Commentary

Letters to the Editor

They Sought the Sheriff
Regarding Alan Prendergast's "Stonewalled," in the April 13 issue:

Kudos to Westword for a story that finally puts Columbine in perspective. While the rest of the media continues to tell us everything we do not want to know, Westword and Alan Prendergast ask some hard questions about the sheriff's office and what really happened last April 20.

In a perfect world, one day we'll know. But if this were a perfect world, Columbine would never have happened, would it?

Roy Davis
via the Internet

In Prendergast's cover story, three different witnesses deliver two different quotes about the heroism of a pair of janitors at Columbine. Don't you think such courage might enable them to have their names in print?

Junior Burke
via the Internet

Once again, your publication has slandered a good man. This time you have proven that people with vendettas, like the Browns and the Goods, can get away with spreading lies and stepping on the graves of the Columbine victims.

Sheriff Stone has served our community for over twenty years as a law enforcement officer, commissioner and now sheriff. He is not a publicity hound or someone who has an ego. He simply is doing what we hired him to do: protect our community.

All of the Browns' claims have been proven to be false. The Columbine report will prove them wrong. The stories about a morale problem are false. The sheriff's office is running at peak efficiency; all three of the command positions created were with people already in high command.

The Browns, Goods, Rohrboughs and other critics are not qualified to discuss or critique law enforcement operations or a homicide investigation. This was a textbook operation from the get-go. You criticize the LAPD chief and Captain Vince DiManna, yet these people are more qualified than you to discuss this topic.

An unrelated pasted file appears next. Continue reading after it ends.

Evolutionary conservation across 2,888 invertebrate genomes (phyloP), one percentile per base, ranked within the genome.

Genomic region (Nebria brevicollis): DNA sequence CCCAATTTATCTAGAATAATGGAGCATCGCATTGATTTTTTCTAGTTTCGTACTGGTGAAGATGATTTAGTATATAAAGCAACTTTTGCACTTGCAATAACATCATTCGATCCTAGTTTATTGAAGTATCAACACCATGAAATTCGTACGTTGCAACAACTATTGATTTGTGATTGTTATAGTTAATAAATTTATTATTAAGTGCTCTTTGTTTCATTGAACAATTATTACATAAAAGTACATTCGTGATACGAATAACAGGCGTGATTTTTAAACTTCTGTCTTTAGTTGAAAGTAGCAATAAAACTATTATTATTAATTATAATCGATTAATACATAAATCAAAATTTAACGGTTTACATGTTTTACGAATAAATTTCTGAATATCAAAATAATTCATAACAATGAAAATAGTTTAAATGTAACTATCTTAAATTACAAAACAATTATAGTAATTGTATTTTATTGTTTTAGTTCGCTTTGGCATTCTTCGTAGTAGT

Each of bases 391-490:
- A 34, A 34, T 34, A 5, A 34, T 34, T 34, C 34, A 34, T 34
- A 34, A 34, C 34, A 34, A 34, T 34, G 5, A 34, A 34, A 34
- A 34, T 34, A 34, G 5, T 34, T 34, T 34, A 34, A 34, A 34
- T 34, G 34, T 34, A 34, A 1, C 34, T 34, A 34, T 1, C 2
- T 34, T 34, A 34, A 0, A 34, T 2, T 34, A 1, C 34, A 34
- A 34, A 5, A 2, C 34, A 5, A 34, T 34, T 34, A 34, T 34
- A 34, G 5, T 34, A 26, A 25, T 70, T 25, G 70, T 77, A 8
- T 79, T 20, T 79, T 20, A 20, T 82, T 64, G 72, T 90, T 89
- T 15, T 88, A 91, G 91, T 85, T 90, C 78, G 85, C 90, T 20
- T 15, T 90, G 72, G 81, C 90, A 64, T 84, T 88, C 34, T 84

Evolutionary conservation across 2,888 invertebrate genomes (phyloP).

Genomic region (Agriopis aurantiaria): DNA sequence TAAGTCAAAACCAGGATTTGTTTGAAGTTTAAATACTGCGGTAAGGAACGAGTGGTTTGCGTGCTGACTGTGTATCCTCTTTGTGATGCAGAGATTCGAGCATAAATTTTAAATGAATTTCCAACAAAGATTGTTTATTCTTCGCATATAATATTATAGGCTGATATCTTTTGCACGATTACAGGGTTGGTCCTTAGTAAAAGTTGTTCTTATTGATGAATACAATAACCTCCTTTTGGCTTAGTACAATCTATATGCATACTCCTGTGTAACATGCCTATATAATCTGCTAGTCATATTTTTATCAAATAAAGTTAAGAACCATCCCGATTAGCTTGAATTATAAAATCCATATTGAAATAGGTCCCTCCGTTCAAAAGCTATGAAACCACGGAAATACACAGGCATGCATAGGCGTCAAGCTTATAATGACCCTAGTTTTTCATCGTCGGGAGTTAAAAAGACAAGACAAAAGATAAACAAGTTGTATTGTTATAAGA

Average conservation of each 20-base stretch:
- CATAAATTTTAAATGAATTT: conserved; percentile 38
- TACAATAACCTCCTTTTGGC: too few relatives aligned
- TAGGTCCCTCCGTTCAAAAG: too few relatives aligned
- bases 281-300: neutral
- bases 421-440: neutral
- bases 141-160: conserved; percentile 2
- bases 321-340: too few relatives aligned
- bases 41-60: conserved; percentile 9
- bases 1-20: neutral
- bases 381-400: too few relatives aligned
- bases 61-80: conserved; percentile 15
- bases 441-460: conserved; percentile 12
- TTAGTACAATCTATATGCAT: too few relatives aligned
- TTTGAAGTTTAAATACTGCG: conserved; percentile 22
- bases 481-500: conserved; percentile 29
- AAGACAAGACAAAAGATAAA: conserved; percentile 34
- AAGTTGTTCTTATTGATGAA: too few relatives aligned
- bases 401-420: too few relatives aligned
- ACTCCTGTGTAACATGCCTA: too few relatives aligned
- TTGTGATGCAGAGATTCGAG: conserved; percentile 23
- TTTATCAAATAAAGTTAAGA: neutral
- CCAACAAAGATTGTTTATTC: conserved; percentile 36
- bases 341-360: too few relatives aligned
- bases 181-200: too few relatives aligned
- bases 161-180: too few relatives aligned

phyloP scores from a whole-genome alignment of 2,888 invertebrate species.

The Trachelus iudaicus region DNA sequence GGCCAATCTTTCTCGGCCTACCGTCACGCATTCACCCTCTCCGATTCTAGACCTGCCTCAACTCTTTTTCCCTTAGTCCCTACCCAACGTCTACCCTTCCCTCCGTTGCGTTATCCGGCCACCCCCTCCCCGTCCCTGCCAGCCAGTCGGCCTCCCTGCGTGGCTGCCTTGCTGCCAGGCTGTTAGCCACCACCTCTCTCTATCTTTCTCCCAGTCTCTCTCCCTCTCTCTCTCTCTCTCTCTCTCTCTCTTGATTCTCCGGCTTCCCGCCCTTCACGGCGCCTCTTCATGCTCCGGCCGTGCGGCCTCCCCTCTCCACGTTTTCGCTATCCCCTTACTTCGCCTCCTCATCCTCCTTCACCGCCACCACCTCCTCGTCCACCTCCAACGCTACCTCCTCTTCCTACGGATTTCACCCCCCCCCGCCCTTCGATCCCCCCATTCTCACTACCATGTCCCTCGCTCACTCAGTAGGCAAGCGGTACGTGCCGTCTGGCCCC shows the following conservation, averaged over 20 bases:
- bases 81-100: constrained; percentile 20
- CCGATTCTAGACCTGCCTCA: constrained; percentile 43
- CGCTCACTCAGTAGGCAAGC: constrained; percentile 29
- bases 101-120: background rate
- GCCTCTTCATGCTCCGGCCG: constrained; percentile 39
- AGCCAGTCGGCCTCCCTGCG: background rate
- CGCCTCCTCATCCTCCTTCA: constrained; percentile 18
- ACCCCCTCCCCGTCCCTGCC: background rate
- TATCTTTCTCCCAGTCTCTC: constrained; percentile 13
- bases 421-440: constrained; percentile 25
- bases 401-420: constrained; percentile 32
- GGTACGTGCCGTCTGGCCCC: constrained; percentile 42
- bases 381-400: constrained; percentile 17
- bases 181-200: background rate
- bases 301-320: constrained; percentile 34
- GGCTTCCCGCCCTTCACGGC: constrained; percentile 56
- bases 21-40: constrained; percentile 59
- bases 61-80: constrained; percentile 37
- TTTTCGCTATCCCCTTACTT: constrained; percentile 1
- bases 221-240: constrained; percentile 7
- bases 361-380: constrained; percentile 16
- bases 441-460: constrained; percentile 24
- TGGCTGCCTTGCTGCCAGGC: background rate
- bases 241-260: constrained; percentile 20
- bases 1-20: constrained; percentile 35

Our committee will prevail, as we have told the Browns. We are fully prepared to outspend them and outwork them. They know that. They have an obligation if they are going to continue this bullshit to do so in an ethical manner. We believe they will not.

My advice to Westword and the Brown family is to leave a good man alone. Get a life, Randy Brown!

Nate Marshall
Save Our Sheriff, Jefferson County

Thank you for Alan Prendergast's article on Columbine. It seems that most of the Denver media is still unable to ask the really hard questions about the dismal police performance on that terrible day last year. I have several questions that were not covered in your article or by any of the other Denver media.

1. There was a policeman in the building who, according to reports, "traded shots" with the killers. Did he try to pursue them into the lunchroom or the library? Did he run out of ammunition? If so, did he have extra ammo for his pistol? If not, why not?

2. A motorcycle patrolman arrived within minutes of the shootings. Did he enter the school? Did he also trade shots with the killers or attempt to follow them? If not, why not?

3. What time did the first SWAT team arrive at the school? According to reports, a teacher in the library had phoned the police dispatcher that the killers were breaking into the library. Did SWAT members immediately head for the library? If not, why not?

Of all the horror concerning Columbine, the one dread I cannot shake is this: If armed, trained men cannot defend a group of helpless schoolchildren, then what can any of us expect?

I hope Westword will honor its reputation for gutsy and honest reporting and keep after this tragic story until the public gets the answers it is entitled to.

Doug Faughnan
via the Internet


The Sounds of Silence
What do the Denver Post, Eric Harris and Dylan Klebold have in common? Essentially, all three were told by the Columbine community that if they could not agree and conform, they were not welcome. The only difference is, the Post didn't kill anyone -- it was just exercising free speech.

Michael Roberts reported in his April 13 Message that the Post was blocked from covering a meeting between the media and the parents of those students who were slain at Columbine. It's obvious that Westword was wrong about one thing: that the meeting was with the media. The meeting was really only with those shills who chose to cover the ongoing events without criticism. The families of the victims just don't get it. It is exactly this notion of self-importance that was at the root of the community's then-invisible problems.

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